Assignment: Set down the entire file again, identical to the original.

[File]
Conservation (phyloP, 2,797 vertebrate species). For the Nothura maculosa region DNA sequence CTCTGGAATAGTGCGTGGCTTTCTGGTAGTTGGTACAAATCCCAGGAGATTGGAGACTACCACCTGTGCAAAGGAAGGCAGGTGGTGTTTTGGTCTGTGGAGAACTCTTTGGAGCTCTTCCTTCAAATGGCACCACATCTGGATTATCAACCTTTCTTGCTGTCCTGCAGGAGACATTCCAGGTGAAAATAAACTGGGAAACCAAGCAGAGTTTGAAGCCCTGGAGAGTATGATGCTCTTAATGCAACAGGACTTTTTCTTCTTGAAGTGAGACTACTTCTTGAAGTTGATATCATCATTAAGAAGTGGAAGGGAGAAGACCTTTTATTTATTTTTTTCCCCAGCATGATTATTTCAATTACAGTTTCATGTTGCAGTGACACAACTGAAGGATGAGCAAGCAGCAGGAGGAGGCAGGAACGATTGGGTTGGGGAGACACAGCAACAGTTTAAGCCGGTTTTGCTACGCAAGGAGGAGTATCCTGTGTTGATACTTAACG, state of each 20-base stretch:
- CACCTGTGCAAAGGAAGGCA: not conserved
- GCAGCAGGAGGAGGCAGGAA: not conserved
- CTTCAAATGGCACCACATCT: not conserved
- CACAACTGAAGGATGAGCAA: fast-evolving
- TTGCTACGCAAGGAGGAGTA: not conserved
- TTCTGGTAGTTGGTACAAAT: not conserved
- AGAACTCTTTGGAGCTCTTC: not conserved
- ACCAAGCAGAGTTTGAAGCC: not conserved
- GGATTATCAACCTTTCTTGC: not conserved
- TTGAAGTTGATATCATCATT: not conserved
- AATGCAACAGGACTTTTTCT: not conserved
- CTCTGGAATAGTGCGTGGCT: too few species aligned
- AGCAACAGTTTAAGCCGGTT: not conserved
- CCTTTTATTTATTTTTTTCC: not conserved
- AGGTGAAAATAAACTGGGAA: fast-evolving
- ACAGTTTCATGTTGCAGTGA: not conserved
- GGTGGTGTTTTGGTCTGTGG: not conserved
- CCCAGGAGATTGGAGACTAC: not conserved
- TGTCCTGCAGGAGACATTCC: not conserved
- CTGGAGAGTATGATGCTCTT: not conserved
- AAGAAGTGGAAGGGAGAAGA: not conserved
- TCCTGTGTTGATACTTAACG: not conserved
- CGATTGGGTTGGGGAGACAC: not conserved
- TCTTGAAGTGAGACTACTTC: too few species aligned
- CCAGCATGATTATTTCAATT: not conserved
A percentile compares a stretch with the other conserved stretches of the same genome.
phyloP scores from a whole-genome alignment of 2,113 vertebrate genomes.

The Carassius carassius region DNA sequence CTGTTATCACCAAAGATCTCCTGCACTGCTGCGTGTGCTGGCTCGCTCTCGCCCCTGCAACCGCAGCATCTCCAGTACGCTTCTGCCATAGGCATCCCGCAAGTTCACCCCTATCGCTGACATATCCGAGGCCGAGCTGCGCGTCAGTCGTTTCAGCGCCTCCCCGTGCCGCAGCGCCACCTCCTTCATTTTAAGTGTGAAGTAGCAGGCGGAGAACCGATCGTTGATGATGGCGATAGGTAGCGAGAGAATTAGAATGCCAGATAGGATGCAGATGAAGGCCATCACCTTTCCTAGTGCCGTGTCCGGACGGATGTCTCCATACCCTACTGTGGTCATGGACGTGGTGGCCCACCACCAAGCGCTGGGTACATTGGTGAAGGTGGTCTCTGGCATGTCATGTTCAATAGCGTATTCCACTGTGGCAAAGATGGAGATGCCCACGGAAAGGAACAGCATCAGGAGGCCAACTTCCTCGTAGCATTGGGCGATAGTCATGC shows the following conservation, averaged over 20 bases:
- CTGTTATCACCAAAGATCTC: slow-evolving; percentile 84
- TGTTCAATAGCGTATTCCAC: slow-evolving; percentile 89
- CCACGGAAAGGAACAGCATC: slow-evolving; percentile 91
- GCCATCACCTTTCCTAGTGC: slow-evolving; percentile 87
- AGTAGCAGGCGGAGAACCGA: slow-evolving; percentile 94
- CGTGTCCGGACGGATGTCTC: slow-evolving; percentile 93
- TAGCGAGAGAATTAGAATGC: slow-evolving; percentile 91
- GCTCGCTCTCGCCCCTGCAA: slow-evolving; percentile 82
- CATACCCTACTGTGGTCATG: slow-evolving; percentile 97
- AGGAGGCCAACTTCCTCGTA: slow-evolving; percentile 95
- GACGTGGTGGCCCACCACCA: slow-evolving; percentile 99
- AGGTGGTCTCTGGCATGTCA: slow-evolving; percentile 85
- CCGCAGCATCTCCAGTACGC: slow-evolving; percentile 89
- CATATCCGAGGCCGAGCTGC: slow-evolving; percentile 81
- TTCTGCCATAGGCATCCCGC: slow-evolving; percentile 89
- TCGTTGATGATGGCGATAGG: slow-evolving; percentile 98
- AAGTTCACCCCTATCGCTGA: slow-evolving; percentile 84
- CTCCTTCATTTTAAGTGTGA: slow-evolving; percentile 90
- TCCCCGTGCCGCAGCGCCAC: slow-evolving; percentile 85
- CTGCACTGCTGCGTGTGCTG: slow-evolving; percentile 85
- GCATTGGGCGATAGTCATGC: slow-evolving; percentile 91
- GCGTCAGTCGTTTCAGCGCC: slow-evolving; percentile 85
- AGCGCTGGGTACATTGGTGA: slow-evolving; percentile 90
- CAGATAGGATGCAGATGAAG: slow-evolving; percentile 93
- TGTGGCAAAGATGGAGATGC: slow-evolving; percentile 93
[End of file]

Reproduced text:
Conservation (phyloP, 2,797 vertebrate species). For the Nothura maculosa region DNA sequence CTCTGGAATAGTGCGTGGCTTTCTGGTAGTTGGTACAAATCCCAGGAGATTGGAGACTACCACCTGTGCAAAGGAAGGCAGGTGGTGTTTTGGTCTGTGGAGAACTCTTTGGAGCTCTTCCTTCAAATGGCACCACATCTGGATTATCAACCTTTCTTGCTGTCCTGCAGGAGACATTCCAGGTGAAAATAAACTGGGAAACCAAGCAGAGTTTGAAGCCCTGGAGAGTATGATGCTCTTAATGCAACAGGACTTTTTCTTCTTGAAGTGAGACTACTTCTTGAAGTTGATATCATCATTAAGAAGTGGAAGGGAGAAGACCTTTTATTTATTTTTTTCCCCAGCATGATTATTTCAATTACAGTTTCATGTTGCAGTGACACAACTGAAGGATGAGCAAGCAGCAGGAGGAGGCAGGAACGATTGGGTTGGGGAGACACAGCAACAGTTTAAGCCGGTTTTGCTACGCAAGGAGGAGTATCCTGTGTTGATACTTAACG, state of each 20-base stretch:
- CACCTGTGCAAAGGAAGGCA: not conserved
- GCAGCAGGAGGAGGCAGGAA: not conserved
- CTTCAAATGGCACCACATCT: not conserved
- CACAACTGAAGGATGAGCAA: fast-evolving
- TTGCTACGCAAGGAGGAGTA: not conserved
- TTCTGGTAGTTGGTACAAAT: not conserved
- AGAACTCTTTGGAGCTCTTC: not conserved
- ACCAAGCAGAGTTTGAAGCC: not conserved
- GGATTATCAACCTTTCTTGC: not conserved
- TTGAAGTTGATATCATCATT: not conserved
- AATGCAACAGGACTTTTTCT: not conserved
- CTCTGGAATAGTGCGTGGCT: too few species aligned
- AGCAACAGTTTAAGCCGGTT: not conserved
- CCTTTTATTTATTTTTTTCC: not conserved
- AGGTGAAAATAAACTGGGAA: fast-evolving
- ACAGTTTCATGTTGCAGTGA: not conserved
- GGTGGTGTTTTGGTCTGTGG: not conserved
- CCCAGGAGATTGGAGACTAC: not conserved
- TGTCCTGCAGGAGACATTCC: not conserved
- CTGGAGAGTATGATGCTCTT: not conserved
- AAGAAGTGGAAGGGAGAAGA: not conserved
- TCCTGTGTTGATACTTAACG: not conserved
- CGATTGGGTTGGGGAGACAC: not conserved
- TCTTGAAGTGAGACTACTTC: too few species aligned
- CCAGCATGATTATTTCAATT: not conserved
A percentile compares a stretch with the other conserved stretches of the same genome.
phyloP scores from a whole-genome alignment of 2,113 vertebrate genomes.

The Carassius carassius region DNA sequence CTGTTATCACCAAAGATCTCCTGCACTGCTGCGTGTGCTGGCTCGCTCTCGCCCCTGCAACCGCAGCATCTCCAGTACGCTTCTGCCATAGGCATCCCGCAAGTTCACCCCTATCGCTGACATATCCGAGGCCGAGCTGCGCGTCAGTCGTTTCAGCGCCTCCCCGTGCCGCAGCGCCACCTCCTTCATTTTAAGTGTGAAGTAGCAGGCGGAGAACCGATCGTTGATGATGGCGATAGGTAGCGAGAGAATTAGAATGCCAGATAGGATGCAGATGAAGGCCATCACCTTTCCTAGTGCCGTGTCCGGACGGATGTCTCCATACCCTACTGTGGTCATGGACGTGGTGGCCCACCACCAAGCGCTGGGTACATTGGTGAAGGTGGTCTCTGGCATGTCATGTTCAATAGCGTATTCCACTGTGGCAAAGATGGAGATGCCCACGGAAAGGAACAGCATCAGGAGGCCAACTTCCTCGTAGCATTGGGCGATAGTCATGC shows the following conservation, averaged over 20 bases:
- CTGTTATCACCAAAGATCTC: slow-evolving; percentile 84
- TGTTCAATAGCGTATTCCAC: slow-evolving; percentile 89
- CCACGGAAAGGAACAGCATC: slow-evolving; percentile 91
- GCCATCACCTTTCCTAGTGC: slow-evolving; percentile 87
- AGTAGCAGGCGGAGAACCGA: slow-evolving; percentile 94
- CGTGTCCGGACGGATGTCTC: slow-evolving; percentile 93
- TAGCGAGAGAATTAGAATGC: slow-evolving; percentile 91
- GCTCGCTCTCGCCCCTGCAA: slow-evolving; percentile 82
- CATACCCTACTGTGGTCATG: slow-evolving; percentile 97
- AGGAGGCCAACTTCCTCGTA: slow-evolving; percentile 95
- GACGTGGTGGCCCACCACCA: slow-evolving; percentile 99
- AGGTGGTCTCTGGCATGTCA: slow-evolving; percentile 85
- CCGCAGCATCTCCAGTACGC: slow-evolving; percentile 89
- CATATCCGAGGCCGAGCTGC: slow-evolving; percentile 81
- TTCTGCCATAGGCATCCCGC: slow-evolving; percentile 89
- TCGTTGATGATGGCGATAGG: slow-evolving; percentile 98
- AAGTTCACCCCTATCGCTGA: slow-evolving; percentile 84
- CTCCTTCATTTTAAGTGTGA: slow-evolving; percentile 90
- TCCCCGTGCCGCAGCGCCAC: slow-evolving; percentile 85
- CTGCACTGCTGCGTGTGCTG: slow-evolving; percentile 85
- GCATTGGGCGATAGTCATGC: slow-evolving; percentile 91
- GCGTCAGTCGTTTCAGCGCC: slow-evolving; percentile 85
- AGCGCTGGGTACATTGGTGA: slow-evolving; percentile 90
- CAGATAGGATGCAGATGAAG: slow-evolving; percentile 93
- TGTGGCAAAGATGGAGATGC: slow-evolving; percentile 93